Waste not, want not. What piles of rubbish have accumulated under this imperative. The pencil stub in the catch-all drawer still has a few good sentences left in it—or at the very least could manage a grocery list. And perhaps the day will arrive when that stub will be the only pencil in the house. Better keep it!
Ah, those basement shelves, piled so high with items deemed usable or re-giftable that removing one is a fifteen-minute project, lest they all fall into and between and around the collection of cardboard boxes waiting to be needed.
Two newspapers a day are delivered to our front door. Each rolled-up paper is secured with a rubber band, and sometimes two. Do you have any idea how quickly the house supply of rubber bands surpasses the demand? I hang them on two S-hooks in the kitchen, where they are handy for affixing labels to jars—very important in our house. But it doesn't take long before the rubber bands are spilling off the hooks, at which point I remove all but a few from each hook and give them to my husband. I don't want to know where he puts them. There is probably a box in the basement chock-full of deteriorating rubber bands.
I don't know what today's rubber bands are made of. I suspect it isn't rubber. Nor do I know what they were made of when I was a girl—still probably not rubber, since rubber was a military priority during WWII and civilians were denied rubber products in order that jeeps could have tires.
At any rate, whatever they are made of now, rubber bands don't last very long. They deteriorate quickly in the heat of my kitchen. The ones that wrap around a Mason jar and hold a card saying "millet flour" or "baking powder, homemade"—these mutate in mere weeks from springy rubber bands to crumbly pebbly strings that snap, letting the cards fall onto the floor or among the other bottles and jars arrayed on the shelves. If I am lucky, the card stays near its jar and I can re-attach it with a fresh rubber band. If I'm not lucky, I end up with an unlabeled jar with a sticky, unresilient rubber band hanging from the side like an expiring worm—and me with no idea what is in the jar.
What's the answer? We have to save the rubber bands, of course. We are Mr. and Mrs. Thrifty. And having saved them, we are obligated to use them.
Another aspect of the rubber band problem is land-fill. I have read that animals (sea gulls, for example) are attracted to the bright colours of rubber bands and eat them, leading to terrible problems when the rubber band twists around their intestinal parts and kill the bird. So when I throw away a rubber band I cut it into several pieces; at least it is no longer a circle, but I don't know whether that alleviates the effect it has on a bird's stomach. I'm not even sure that land-fills openly display rubber bands these days.
Rubber bands are small. Fabric and yarn take up a lot more space. I stopped buying fabric fifteen years ago, and I have sorted and purged several times, sending some very nice lengths to the annual fabric sale held by the Museum for Textiles. But I still have fabric. Of the ten drawers in my white-vinyl-coated steel mesh storage unit, seven hold fabric. One length, a jade green wool flannel, I bought to make a long, unstructured jacket for my sister Sari. She died five years ago, and I had had the fabric for at least five years before that—and never made the jacket. This year I was imagining making a skirt for myself. Perhaps I will. Some day.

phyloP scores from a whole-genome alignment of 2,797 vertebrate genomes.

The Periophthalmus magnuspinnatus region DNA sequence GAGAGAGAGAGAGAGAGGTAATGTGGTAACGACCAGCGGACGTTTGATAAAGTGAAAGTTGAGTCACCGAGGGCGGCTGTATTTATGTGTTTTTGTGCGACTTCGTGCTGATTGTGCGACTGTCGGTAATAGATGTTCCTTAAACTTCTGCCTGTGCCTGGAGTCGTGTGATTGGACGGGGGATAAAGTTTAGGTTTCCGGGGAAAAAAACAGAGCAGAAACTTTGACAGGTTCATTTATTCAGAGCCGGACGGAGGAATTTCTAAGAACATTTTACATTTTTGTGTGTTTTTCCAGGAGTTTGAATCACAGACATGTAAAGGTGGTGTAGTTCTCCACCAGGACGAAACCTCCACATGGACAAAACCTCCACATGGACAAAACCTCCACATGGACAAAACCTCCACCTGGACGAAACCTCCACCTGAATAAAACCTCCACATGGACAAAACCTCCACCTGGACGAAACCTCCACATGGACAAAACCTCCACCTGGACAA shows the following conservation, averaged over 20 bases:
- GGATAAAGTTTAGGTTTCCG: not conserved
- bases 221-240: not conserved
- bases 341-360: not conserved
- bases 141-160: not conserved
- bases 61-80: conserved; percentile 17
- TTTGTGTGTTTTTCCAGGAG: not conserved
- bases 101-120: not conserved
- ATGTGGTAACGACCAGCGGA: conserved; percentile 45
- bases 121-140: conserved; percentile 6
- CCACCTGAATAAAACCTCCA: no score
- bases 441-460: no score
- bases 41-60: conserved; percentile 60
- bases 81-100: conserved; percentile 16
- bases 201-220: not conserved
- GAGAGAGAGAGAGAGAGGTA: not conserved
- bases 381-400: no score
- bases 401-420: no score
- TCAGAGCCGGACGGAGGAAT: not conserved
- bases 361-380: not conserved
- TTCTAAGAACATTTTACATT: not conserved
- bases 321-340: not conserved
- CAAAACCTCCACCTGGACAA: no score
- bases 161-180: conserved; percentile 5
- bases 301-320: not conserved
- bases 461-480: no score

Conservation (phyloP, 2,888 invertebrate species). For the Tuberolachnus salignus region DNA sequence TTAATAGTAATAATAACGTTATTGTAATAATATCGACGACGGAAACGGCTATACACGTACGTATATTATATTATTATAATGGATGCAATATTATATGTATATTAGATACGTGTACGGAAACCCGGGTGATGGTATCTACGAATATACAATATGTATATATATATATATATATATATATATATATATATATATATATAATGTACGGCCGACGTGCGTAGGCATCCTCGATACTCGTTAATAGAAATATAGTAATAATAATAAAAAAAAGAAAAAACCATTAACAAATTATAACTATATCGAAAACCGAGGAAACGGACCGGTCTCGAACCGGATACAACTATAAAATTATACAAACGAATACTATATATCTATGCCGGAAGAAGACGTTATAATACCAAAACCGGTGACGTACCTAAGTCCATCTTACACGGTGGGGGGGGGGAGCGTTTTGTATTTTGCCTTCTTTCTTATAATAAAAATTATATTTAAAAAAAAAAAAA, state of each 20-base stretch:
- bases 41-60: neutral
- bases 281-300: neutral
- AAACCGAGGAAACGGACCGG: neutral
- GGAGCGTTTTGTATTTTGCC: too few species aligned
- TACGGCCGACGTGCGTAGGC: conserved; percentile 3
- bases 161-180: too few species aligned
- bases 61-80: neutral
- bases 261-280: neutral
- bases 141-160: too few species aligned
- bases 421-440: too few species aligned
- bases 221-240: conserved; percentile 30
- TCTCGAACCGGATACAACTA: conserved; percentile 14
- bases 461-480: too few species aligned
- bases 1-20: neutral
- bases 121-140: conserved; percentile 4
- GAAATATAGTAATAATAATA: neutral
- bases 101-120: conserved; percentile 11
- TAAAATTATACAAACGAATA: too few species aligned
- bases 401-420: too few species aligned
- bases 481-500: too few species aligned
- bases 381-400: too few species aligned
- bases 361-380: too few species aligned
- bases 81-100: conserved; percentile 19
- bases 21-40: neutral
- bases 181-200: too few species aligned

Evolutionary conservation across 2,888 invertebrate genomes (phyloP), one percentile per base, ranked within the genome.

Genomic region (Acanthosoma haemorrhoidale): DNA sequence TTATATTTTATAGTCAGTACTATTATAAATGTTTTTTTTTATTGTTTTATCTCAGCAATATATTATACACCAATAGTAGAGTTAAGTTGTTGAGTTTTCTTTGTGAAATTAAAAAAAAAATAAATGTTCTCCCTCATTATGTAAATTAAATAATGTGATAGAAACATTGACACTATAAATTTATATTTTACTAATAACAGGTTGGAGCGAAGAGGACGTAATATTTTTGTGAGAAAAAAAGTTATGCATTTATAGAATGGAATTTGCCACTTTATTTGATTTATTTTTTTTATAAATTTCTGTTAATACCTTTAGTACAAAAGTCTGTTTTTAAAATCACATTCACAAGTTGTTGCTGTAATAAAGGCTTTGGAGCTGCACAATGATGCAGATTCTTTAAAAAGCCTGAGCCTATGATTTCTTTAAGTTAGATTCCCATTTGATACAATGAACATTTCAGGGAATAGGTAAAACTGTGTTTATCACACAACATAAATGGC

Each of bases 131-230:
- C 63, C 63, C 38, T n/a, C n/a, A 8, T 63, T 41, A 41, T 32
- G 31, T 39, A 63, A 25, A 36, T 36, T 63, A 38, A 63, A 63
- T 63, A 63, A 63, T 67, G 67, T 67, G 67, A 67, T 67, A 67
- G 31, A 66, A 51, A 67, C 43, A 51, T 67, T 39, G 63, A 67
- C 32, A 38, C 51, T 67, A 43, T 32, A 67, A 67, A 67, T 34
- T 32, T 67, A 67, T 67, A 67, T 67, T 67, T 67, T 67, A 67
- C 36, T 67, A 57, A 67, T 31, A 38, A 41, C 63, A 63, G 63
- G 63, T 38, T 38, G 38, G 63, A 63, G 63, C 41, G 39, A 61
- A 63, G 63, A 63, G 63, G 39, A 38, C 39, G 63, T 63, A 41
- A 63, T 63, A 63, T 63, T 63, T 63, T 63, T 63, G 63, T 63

But that jade wool is only one piece. In addition to the numerous three-yard lengths in the drawers, which are at least usable for a prospective (imagined) garment, I have scores of one-yard pieces, and additional scores of pieces smaller than that. These would be usable only if joined with something else—for example, if I were to make a patchwork or appliquéd quilt. I suppose I could make a series of tote bags, but I already have too many of those, or I could make every scrap of fabric into gift bags.
That will probably be the fate of most of them. Yes, there is a limit to the number of gift bags I need to have on hand (and the basement wrapping area is already overflowing with gift bags from the past—because the whole point of them is that they are re-usable). The trick to getting rid of fabric through gift bags is to make up a collection of bags in various sizes and coordinating colours. You then package them, neatly ironed and folded, into their own gift bag and give them away. Each recipient then gets not just one but half a dozen gift bags as the actual gift. What they do with them becomes their problem, not yours.
Did I mention the yarn? The two toy-chest-sized plastic tubs of yarn? Do I knit any longer? No. Each fall the urge will take me to knit scarves, and I usually manage to finish three or four before I am totally bored. At that rate of usage, I have enough yarn to last until 2050, and it's pretty doubtful that I will be around at that time, with or without knitting needles in my hands.
I'm trying to imagine what else is causing the walls of our house to bulge. So many items, so much stuff. I'd like to say that this year, for sure, I'll start working on it seriously. But then I think of a different project that would be a lot more fun than sorting junk. So maybe next year.